In this Amish Christmas romance, Lizzy Ryder discovers that this holiday season could be her best friend’s last. Will she find the comfort and love she desperately needs?
|Product dimensions:||5.40(w) x 8.10(h) x 1.00(d)|
About the Author
Beth Shriver is the author of over a dozen books, including Annie’s Truth and Grace Given. She received a degree in social work from the University of Nebraska and was a caseworker before starting a family. She followed her passion and now writes full-time.
Most Helpful Customer Reviews
Clara's Wish: An Amish Christmas Romance based on 0 ratings. 3 reviews.
I've mentioned before that I've not read much Amish Fiction, not being sure if the sudden proliferation of the subgenre was just a fad or if it would prove to truly be a substantive staple in Christian Fiction. Still, I reasoned that an Amish story might lend itself well to Christmas as a theme, and Clara's Wish does just that. It's a warm, simple, nostalgic, uplifting novel dealing with both loving and painful family dynamics, the clash and reconciliation of cultures, the discovery of romance, and the comfort of Christmas. I sometimes felt as if I was missing something while reading. Certain details were given out of order, some ideas and issues broached but left underdeveloped, and the way the characters kept evading on some topics didn't enhance or further the plot. I thought there would be more to introduce Clara as a person, given the book's title, but perhaps the point was in Lizzy and Zack's mutual love for Clara and not so much for the reader to really get to know her. Also, the dialogue was somewhat difficult to follow at times, either with paragraph breaks that made it unclear who was speaking or with different characters' words running into each other in the same paragraph (some of which I presume must've been a typesetting/formatting issue.) Nevertheless, I quite enjoyed this novel for its portrayal of faith, hope, and redemption, and I consider it to be a worthy Christmastime read. _________________ The Booketeria provided me with a complimentary copy of this book from the publisher for an honest review.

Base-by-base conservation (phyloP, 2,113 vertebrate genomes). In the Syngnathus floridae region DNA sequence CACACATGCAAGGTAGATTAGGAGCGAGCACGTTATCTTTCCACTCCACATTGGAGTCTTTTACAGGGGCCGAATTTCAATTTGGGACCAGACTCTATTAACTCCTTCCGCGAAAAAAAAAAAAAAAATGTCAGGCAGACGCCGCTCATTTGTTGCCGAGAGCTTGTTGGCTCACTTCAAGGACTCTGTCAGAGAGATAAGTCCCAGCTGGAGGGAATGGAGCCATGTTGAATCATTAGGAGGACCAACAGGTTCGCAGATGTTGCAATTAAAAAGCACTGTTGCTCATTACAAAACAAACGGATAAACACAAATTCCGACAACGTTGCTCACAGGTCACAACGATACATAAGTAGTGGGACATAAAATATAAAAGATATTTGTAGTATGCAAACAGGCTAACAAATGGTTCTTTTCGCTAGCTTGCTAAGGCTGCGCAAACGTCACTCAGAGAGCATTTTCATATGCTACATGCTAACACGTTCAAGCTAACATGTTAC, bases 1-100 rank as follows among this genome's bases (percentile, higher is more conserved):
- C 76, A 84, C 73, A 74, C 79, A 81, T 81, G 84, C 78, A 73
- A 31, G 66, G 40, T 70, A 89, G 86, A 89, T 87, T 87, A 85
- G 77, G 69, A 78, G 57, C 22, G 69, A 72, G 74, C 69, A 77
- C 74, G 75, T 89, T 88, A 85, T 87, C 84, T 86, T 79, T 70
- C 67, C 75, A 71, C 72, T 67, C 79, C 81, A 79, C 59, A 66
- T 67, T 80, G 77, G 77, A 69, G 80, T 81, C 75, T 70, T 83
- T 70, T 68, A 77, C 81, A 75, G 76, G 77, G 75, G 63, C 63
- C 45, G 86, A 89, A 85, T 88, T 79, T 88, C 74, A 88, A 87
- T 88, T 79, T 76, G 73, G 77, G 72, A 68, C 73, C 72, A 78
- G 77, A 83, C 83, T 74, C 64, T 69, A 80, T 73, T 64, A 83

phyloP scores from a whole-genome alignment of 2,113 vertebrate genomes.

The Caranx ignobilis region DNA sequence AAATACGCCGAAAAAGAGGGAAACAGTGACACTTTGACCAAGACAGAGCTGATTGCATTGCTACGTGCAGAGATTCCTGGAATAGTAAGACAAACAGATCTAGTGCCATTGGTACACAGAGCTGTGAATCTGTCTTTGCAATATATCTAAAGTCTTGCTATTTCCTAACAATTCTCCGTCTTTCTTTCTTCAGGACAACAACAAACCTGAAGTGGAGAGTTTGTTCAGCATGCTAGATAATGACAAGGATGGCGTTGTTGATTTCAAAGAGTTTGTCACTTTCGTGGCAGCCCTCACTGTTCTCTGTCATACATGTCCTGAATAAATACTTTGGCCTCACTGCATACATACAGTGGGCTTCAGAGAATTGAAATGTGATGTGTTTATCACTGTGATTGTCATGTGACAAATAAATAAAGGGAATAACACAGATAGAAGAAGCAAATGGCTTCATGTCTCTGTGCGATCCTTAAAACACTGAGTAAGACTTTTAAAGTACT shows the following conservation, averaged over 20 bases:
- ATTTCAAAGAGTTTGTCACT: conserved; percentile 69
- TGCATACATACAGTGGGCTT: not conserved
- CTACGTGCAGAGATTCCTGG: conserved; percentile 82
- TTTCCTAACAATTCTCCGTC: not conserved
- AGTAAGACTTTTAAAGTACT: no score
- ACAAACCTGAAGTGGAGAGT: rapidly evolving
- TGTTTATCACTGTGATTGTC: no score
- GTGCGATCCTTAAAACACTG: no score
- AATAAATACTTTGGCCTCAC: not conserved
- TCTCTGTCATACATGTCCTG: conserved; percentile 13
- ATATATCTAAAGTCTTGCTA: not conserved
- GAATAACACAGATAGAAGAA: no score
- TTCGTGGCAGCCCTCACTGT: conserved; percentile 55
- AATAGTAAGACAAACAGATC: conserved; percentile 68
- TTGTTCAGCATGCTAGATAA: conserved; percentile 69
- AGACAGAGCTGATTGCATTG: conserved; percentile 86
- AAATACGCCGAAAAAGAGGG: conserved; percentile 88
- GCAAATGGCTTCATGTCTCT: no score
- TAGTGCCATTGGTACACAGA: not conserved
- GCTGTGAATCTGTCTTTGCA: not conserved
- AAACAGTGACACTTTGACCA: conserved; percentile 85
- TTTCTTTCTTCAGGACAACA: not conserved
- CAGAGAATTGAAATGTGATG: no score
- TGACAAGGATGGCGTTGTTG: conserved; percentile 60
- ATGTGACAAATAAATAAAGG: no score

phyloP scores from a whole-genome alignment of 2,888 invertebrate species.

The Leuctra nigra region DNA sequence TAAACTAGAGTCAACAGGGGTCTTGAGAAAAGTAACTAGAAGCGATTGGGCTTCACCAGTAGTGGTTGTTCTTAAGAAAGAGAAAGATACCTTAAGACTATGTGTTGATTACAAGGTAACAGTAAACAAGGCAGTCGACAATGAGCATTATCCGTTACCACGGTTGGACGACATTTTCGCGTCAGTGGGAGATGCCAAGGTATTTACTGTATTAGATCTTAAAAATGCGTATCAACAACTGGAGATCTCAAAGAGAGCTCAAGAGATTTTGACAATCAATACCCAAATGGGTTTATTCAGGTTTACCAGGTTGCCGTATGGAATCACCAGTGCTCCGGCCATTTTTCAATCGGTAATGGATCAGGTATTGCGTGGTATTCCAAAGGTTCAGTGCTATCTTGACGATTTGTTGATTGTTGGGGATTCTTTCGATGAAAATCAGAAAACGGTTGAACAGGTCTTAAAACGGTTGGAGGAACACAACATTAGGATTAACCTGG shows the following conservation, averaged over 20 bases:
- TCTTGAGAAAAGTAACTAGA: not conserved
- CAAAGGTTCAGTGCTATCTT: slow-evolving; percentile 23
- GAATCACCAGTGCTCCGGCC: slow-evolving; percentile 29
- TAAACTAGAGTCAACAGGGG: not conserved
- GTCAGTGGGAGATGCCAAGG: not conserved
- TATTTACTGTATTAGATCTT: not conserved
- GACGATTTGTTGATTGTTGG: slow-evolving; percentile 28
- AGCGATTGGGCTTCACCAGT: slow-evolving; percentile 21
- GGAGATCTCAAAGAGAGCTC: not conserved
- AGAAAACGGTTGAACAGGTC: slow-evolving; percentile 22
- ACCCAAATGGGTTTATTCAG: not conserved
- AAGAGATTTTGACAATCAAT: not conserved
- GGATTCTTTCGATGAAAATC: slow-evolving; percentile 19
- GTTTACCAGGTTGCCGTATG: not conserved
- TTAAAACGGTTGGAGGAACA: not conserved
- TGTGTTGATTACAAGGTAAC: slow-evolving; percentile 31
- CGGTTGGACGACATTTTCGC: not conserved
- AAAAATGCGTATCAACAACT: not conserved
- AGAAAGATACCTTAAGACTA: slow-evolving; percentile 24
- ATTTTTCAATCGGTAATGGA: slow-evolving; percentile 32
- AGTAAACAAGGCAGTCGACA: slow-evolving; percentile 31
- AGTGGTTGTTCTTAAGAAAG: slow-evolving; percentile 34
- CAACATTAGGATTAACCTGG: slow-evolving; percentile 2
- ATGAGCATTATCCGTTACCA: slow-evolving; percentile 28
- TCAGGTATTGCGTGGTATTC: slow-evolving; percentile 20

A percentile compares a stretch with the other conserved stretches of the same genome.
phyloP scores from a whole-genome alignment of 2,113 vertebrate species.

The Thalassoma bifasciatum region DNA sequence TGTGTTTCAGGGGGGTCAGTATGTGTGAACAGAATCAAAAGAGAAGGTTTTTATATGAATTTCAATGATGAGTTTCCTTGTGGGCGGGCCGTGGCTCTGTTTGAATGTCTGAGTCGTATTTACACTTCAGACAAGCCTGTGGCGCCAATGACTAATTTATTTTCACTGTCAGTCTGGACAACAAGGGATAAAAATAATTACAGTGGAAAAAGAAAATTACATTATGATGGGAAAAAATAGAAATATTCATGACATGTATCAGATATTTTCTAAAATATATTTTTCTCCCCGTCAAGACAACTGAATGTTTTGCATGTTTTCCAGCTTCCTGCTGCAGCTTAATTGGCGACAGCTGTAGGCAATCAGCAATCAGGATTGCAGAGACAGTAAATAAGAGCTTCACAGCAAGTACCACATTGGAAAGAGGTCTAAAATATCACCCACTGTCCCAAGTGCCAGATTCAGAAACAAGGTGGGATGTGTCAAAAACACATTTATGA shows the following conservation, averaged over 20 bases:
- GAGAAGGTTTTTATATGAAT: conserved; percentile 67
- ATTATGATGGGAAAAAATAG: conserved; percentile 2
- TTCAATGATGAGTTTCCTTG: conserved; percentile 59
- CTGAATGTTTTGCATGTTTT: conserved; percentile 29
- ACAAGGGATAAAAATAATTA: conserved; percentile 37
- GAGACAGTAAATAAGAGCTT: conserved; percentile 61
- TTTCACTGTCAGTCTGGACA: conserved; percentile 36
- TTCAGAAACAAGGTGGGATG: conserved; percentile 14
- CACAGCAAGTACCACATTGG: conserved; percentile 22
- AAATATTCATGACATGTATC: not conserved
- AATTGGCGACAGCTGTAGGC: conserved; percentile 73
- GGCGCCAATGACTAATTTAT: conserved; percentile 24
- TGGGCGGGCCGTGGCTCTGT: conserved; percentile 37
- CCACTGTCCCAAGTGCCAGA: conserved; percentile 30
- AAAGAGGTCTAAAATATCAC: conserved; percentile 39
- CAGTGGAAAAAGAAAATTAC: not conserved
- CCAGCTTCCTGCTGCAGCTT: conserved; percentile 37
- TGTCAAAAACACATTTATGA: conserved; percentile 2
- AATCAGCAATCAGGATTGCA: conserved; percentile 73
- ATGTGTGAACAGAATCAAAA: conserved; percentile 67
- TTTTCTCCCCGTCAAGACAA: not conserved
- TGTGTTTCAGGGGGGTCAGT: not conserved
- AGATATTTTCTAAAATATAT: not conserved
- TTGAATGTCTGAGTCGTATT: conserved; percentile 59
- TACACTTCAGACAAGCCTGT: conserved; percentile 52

Lizzy Ryder has written to Zack, he has jumped the fence, or after being Baptized Amish, left. He returns just in time to help save his sister Clara’s life; he did just that, by putting her in his car and driving her to the hospital. Clara’s illness is very serious, and Lizzy and her Amish Community are rather frantic, everyone loves and cares for Clara. Zack has to face his past and his future by being around his People, but he is shunned. I so enjoyed the interaction between Lizzy and Zack; they have grown up together, and acted like family their whole lives. Then the unthinkable happens, and they have to depend on one another for survival, and there appears to be danger lurking, and very strange things happening. I found this part of the book to be very interesting, and you never know what is going to happen next. Strange things are happening here, and you wonder just how bad the danger is and if the old fear Lizzy has is connected. From the beginning to the end I had to wonder if Zack would return, and if his family, other than Clara, will accept him. Also the rest of the community, some seem willing to turn their backs on him, and most seem to avoid him. What could have happened to make him leave where it seems he really wants to be. The answer will astound you and make you very sad, will he be able to return and accept the peace that seems to have followed him home? Will Lizzy and Zack become more than friends? How about Clara, will she survive? Most of the answers are here, and when you get to the end you are going to want more. Yes we there is a preview of the next book, can’t wait! I received this book through Booketeria Blogger Program, and was not required to give a positive review.
There seems to be quite a bit of disagreement about this book… most people love it but at least two reviews I’ve read were clearly not impressed. I think a good part of the problem with some judgments might be similar to what we see from fans of historical fiction – readers who are familiar with one specific community expect every book to be the same and that’s just not how it works. Personally, I think the book is written as well as the last book of Beth Shriver’s I read. No, every Amish fiction story is not the same. Life would be awfully boring if that were the case – but Beth Shriver writes an interesting story about Clara and the community she is a part of. Clara’s Wish is a heartwarming Christmas read and a sweet story about friends coming together to give a wonderful gift to a dear friend. I received this book free in exchange for an honest review.